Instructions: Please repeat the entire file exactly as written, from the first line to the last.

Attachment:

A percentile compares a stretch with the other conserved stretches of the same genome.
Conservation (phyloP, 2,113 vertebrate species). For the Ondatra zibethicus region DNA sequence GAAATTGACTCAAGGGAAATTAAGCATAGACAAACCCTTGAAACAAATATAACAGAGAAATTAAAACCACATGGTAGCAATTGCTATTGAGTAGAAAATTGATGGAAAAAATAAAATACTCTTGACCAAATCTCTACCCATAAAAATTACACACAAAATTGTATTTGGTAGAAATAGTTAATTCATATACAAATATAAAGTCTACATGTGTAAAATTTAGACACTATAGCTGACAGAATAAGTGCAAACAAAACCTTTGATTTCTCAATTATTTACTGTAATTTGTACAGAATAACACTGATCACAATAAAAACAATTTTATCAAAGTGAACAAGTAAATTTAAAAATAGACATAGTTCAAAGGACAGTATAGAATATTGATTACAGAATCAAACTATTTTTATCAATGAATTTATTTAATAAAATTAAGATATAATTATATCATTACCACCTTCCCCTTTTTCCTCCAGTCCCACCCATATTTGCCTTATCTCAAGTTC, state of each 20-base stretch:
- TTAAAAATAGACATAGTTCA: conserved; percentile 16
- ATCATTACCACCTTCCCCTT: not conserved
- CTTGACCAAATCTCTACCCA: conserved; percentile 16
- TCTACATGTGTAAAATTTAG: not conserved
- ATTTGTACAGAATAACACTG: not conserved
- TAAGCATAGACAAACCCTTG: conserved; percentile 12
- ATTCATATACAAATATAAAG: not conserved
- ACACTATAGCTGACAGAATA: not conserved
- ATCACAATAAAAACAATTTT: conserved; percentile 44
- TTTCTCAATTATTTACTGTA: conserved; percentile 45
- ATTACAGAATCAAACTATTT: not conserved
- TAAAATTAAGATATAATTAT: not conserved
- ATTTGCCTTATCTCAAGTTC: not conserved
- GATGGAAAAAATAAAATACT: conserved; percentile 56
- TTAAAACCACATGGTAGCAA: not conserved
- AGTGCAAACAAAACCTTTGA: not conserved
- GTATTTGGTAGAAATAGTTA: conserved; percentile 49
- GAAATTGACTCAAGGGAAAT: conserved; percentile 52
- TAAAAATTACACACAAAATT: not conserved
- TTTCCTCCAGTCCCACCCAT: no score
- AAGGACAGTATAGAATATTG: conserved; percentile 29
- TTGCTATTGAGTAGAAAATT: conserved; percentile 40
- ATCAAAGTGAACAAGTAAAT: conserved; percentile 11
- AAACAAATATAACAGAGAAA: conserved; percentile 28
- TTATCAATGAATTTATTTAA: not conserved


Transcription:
A percentile compares a stretch with the other conserved stretches of the same genome.
Conservation (phyloP, 2,113 vertebrate species). For the Ondatra zibethicus region DNA sequence GAAATTGACTCAAGGGAAATTAAGCATAGACAAACCCTTGAAACAAATATAACAGAGAAATTAAAACCACATGGTAGCAATTGCTATTGAGTAGAAAATTGATGGAAAAAATAAAATACTCTTGACCAAATCTCTACCCATAAAAATTACACACAAAATTGTATTTGGTAGAAATAGTTAATTCATATACAAATATAAAGTCTACATGTGTAAAATTTAGACACTATAGCTGACAGAATAAGTGCAAACAAAACCTTTGATTTCTCAATTATTTACTGTAATTTGTACAGAATAACACTGATCACAATAAAAACAATTTTATCAAAGTGAACAAGTAAATTTAAAAATAGACATAGTTCAAAGGACAGTATAGAATATTGATTACAGAATCAAACTATTTTTATCAATGAATTTATTTAATAAAATTAAGATATAATTATATCATTACCACCTTCCCCTTTTTCCTCCAGTCCCACCCATATTTGCCTTATCTCAAGTTC, state of each 20-base stretch:
- TTAAAAATAGACATAGTTCA: conserved; percentile 16
- ATCATTACCACCTTCCCCTT: not conserved
- CTTGACCAAATCTCTACCCA: conserved; percentile 16
- TCTACATGTGTAAAATTTAG: not conserved
- ATTTGTACAGAATAACACTG: not conserved
- TAAGCATAGACAAACCCTTG: conserved; percentile 12
- ATTCATATACAAATATAAAG: not conserved
- ACACTATAGCTGACAGAATA: not conserved
- ATCACAATAAAAACAATTTT: conserved; percentile 44
- TTTCTCAATTATTTACTGTA: conserved; percentile 45
- ATTACAGAATCAAACTATTT: not conserved
- TAAAATTAAGATATAATTAT: not conserved
- ATTTGCCTTATCTCAAGTTC: not conserved
- GATGGAAAAAATAAAATACT: conserved; percentile 56
- TTAAAACCACATGGTAGCAA: not conserved
- AGTGCAAACAAAACCTTTGA: not conserved
- GTATTTGGTAGAAATAGTTA: conserved; percentile 49
- GAAATTGACTCAAGGGAAAT: conserved; percentile 52
- TAAAAATTACACACAAAATT: not conserved
- TTTCCTCCAGTCCCACCCAT: no score
- AAGGACAGTATAGAATATTG: conserved; percentile 29
- TTGCTATTGAGTAGAAAATT: conserved; percentile 40
- ATCAAAGTGAACAAGTAAAT: conserved; percentile 11
- AAACAAATATAACAGAGAAA: conserved; percentile 28
- TTATCAATGAATTTATTTAA: not conserved